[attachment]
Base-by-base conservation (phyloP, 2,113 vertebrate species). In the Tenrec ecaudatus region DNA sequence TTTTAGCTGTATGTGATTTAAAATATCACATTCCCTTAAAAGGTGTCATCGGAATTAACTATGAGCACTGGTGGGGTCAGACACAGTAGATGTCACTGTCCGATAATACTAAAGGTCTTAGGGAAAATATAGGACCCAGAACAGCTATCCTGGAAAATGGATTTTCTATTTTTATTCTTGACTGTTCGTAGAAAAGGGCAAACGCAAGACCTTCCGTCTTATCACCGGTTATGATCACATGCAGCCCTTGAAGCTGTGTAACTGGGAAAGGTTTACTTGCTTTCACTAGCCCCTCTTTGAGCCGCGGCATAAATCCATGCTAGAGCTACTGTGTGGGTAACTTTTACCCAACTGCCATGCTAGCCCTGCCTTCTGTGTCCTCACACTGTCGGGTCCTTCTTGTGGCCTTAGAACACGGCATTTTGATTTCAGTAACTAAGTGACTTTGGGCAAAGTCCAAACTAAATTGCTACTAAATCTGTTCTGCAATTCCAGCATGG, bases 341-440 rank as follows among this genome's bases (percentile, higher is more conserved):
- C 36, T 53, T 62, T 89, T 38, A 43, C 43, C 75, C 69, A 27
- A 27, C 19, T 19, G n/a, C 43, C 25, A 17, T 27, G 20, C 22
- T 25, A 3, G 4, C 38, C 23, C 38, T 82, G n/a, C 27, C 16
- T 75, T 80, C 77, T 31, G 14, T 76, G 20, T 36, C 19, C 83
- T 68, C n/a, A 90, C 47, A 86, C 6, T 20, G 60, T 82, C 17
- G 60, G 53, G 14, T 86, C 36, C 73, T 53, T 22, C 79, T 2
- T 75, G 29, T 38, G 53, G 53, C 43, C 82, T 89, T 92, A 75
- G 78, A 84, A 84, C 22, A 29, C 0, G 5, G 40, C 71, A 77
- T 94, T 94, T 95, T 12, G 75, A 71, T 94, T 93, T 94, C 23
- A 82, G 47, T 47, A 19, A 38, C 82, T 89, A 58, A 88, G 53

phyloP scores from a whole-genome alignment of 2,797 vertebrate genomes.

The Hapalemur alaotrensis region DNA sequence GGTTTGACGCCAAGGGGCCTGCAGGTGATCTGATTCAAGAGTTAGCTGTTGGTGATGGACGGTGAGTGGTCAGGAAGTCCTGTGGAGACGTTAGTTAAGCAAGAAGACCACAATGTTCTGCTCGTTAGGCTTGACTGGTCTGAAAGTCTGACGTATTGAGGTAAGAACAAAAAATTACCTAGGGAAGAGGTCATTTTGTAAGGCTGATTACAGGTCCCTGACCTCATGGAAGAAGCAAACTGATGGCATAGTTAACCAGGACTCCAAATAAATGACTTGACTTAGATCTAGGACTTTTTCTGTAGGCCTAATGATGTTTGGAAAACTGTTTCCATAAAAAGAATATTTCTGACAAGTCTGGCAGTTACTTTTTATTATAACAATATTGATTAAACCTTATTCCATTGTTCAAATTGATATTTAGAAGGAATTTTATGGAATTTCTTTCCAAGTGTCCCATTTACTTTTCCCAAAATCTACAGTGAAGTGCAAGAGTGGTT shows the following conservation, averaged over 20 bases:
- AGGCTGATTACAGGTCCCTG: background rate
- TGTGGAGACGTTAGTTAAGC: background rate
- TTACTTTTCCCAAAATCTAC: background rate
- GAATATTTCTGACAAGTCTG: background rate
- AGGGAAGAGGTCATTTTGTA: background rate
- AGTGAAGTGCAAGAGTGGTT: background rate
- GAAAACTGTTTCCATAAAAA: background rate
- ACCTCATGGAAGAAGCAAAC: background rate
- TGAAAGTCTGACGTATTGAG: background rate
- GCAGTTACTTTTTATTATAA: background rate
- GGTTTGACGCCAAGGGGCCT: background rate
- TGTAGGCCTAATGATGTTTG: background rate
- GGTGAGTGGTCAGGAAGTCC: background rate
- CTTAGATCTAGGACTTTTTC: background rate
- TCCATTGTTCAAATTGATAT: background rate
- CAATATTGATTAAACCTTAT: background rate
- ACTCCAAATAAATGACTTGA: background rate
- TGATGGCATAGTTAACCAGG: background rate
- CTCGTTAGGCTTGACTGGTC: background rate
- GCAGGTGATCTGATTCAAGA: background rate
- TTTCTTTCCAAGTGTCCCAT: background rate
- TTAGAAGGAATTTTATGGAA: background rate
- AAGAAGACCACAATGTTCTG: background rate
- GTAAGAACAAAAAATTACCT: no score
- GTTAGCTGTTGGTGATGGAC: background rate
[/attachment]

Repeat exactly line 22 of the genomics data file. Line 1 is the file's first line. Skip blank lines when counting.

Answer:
- TGAAAGTCTGACGTATTGAG: background rate